Many DJs would become household names and enjoy successful post-Caroline careers, including Tony Blackburn, Johnnie Walker, Dave Lee Travis and Simon Dee. Walker paid tribute, calling him an “amazing man … who made the impossible possible and changed radio for ever”.

In 1967, an act of parliament outlawed offshore radio stations on the grounds that they were not paying royalties to artists, and that their broadcasts could interfere with emergency channels. A number of Radio Caroline’s DJs moved to the newly created Radio 1, which had been influenced by the success of the former and another offshore station, Radio London. Radio Caroline then moved to Dutch waters, and continued broadcasting at sea until 1991.

O’Rahilly used Radio Caroline to promote his own philosophy of “loving awareness”, which espoused peace and love over hate, and even set up a band, Loving Awareness, to further the cause.

He also continued his management career, including representing James Bond actor George Lazenby. Lazenby paid tribute to O’Rahilly on Instagram, saying “rest well, Ronan”.

Ronan O’Rahilly, left, on board the ship broadcasting Radio Caroline with DJs Jerry Leighton, Tony Prince and Lee Harrison.

Lazenby shared “bittersweet” reminiscences about how O’Rahilly convinced him not to take a contract for multiple Bond movies, with the franchise passing to Roger Moore. “He was very influential on me giving up the role of James Bond back in 1969,” Lazenby wrote. “Ronan convinced me Bond was all over … I’d be in danger of becoming part of the Establishment. Something he rebelled against. Easy Rider was supposed to be the way forward and I could do three or four of those type of movies for every Bond. I wanted to be a free spirit, make love, not war. Ronan wouldn’t let me sign the Bond contract – kept sending it back … Who knows what would have happened had Ronan not got a hold of my brain? But I don’t regret a day of my life.”

O’Rahilly also produced Lazenby’s film Universal Soldier, as well as the Alain Delon and Marianne Faithfull film The Girl on a Motorcycle. The Radio Caroline story became the basis for the 2009 Richard Curtis film The Boat That Rocked, starring Philip Seymour Hoffman.

Original Article – THE GUARDIAN 21st April 2020

Andrew – G4VFL Takes 25000 Kms (or there abouts) To Activate English Summit On 13cms

I was working Andrew – G(M)4VFL on GM/SS-056 on 13cms (2.3GHz) FM last week and he happened to mention that earlier in the week he had worked VU (India) to activate G/LD-030. I was intrigued – of course via OCAR 100 – HERE . 13cms Up & 3cms down.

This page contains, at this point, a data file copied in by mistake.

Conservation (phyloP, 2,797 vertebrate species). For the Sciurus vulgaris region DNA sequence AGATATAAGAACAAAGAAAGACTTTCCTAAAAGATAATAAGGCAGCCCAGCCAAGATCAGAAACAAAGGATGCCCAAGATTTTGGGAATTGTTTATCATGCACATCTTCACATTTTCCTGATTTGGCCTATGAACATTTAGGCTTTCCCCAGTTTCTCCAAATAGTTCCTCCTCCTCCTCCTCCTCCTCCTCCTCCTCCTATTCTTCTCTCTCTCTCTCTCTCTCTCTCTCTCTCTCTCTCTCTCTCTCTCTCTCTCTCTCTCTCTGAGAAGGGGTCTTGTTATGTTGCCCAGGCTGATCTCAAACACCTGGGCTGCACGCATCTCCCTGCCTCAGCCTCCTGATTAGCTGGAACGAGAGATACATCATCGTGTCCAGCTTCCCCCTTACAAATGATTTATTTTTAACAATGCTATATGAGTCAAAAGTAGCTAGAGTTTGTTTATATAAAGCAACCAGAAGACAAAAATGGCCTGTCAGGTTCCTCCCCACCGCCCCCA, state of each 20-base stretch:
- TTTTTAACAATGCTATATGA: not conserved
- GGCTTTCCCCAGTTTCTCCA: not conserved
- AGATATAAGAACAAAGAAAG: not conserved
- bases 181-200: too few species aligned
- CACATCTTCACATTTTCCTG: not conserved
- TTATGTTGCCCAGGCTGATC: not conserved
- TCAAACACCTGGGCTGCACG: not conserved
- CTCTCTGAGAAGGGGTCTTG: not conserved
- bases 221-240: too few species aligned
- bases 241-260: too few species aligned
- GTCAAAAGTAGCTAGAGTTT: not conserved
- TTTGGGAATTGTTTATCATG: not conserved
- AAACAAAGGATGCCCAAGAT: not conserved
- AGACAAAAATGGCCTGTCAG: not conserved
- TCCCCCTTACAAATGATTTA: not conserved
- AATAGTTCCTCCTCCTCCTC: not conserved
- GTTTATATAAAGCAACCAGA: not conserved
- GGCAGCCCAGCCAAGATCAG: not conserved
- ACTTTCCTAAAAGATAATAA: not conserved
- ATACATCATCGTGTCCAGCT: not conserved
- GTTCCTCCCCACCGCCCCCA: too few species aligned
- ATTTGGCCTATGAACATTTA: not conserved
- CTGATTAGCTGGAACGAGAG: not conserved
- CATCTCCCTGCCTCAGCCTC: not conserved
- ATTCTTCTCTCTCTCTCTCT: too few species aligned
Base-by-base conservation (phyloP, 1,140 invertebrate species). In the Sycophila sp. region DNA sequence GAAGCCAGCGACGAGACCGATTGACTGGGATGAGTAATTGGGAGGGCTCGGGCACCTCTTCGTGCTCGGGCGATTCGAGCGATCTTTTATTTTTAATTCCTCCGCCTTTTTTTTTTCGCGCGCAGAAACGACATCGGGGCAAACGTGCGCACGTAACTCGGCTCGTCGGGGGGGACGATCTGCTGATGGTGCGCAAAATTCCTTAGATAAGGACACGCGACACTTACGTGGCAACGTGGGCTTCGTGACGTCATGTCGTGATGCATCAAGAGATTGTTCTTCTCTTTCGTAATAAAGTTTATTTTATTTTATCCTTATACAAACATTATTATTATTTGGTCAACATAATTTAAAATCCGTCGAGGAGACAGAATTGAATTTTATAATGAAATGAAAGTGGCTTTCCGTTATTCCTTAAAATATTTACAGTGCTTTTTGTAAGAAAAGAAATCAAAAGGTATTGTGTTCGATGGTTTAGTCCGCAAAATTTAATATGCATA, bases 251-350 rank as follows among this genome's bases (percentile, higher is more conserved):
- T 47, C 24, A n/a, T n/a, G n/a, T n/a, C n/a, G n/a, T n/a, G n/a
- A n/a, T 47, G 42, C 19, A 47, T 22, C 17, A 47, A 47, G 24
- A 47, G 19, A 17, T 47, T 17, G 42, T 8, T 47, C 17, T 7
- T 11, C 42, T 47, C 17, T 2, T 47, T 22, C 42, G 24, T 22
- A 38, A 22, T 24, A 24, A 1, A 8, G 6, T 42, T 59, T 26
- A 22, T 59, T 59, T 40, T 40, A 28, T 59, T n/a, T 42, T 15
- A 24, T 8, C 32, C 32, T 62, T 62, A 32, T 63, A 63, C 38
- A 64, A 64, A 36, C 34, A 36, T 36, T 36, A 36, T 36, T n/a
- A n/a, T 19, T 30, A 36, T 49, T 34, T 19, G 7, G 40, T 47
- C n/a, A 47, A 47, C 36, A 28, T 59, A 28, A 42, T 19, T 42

I asked him if he had a picture, and indeed he has forwarded a nice shot.

Andrew – G4VFL Working OSCAR 100 From G/LD-030

Now does anybody fancy working out the path distances? 🙂

Cheers

Jack(;>J

 

How did Neil Armstrong communicate with Earth…………….?

Photo: FADEL SENNA/AFP/Getty Images

How did Neil Armstrong communicate with Earth after stepping on the moon’s surface and say his famous words?

The PLSS life support backpack contained a VHF band radio which transmitted voice and biosensor data from the spacesuit to the LEM communications system, and voice signals from the LEM to the suited astronaut. The LEM communications system, then communicated voice and bio sensor signals with Earth using S-band, a UHF frequency range widely used in space because of its ability to pass through Earth’s ionosphere without distortion or reflection.

All voice communication was amplitude modulated, which is why it carried readily recognizable AM signal distortions and noise. The S-band transmitter that talked to Earth also acted as a transponder, responding to coded ranging signals from Earth which were used to accurately measure the distance from a ground station on Earth to the LEM. Voice and data could also be routed through the CSM in orbit, and there stored on the DSE recorder for later spooled delivery to Earth, though I don’t know that this was actually done with lunar EVA data.

The VHF transceivers had two channels, and communications between the LEM and suited crewmen were “duplex,” meaning each could transmit simultaneously to the other. Ground transmissions, on the other hand, were “simplex,” and the characteristic Quindar tones were used to simplify single-channel (you talk, then I talk) communication.

Communication between the LEM and astronauts performing EVA was facilitated by a small VHF antenna deployed by the first crewman down the ladder. On the surface, the crew deployed a large, umbrella like S-band antenna for beaming voice and data directly back to Earth without having to relay through the CSM and its high-gain antenna array.

On later missions, of course, a somewhat smaller deployable S-band antenna was carried by the Lunar Roving Vehicle.

Original Article Courtesy of FORBES.COM – HERE and QORA.COM .

Where Did 73 Come From?

_ _ . . .  . . . _ _

 

The Telegraphist’s Office

 

Glen Zook, K9STH, posted this to the Heathkit mailing list: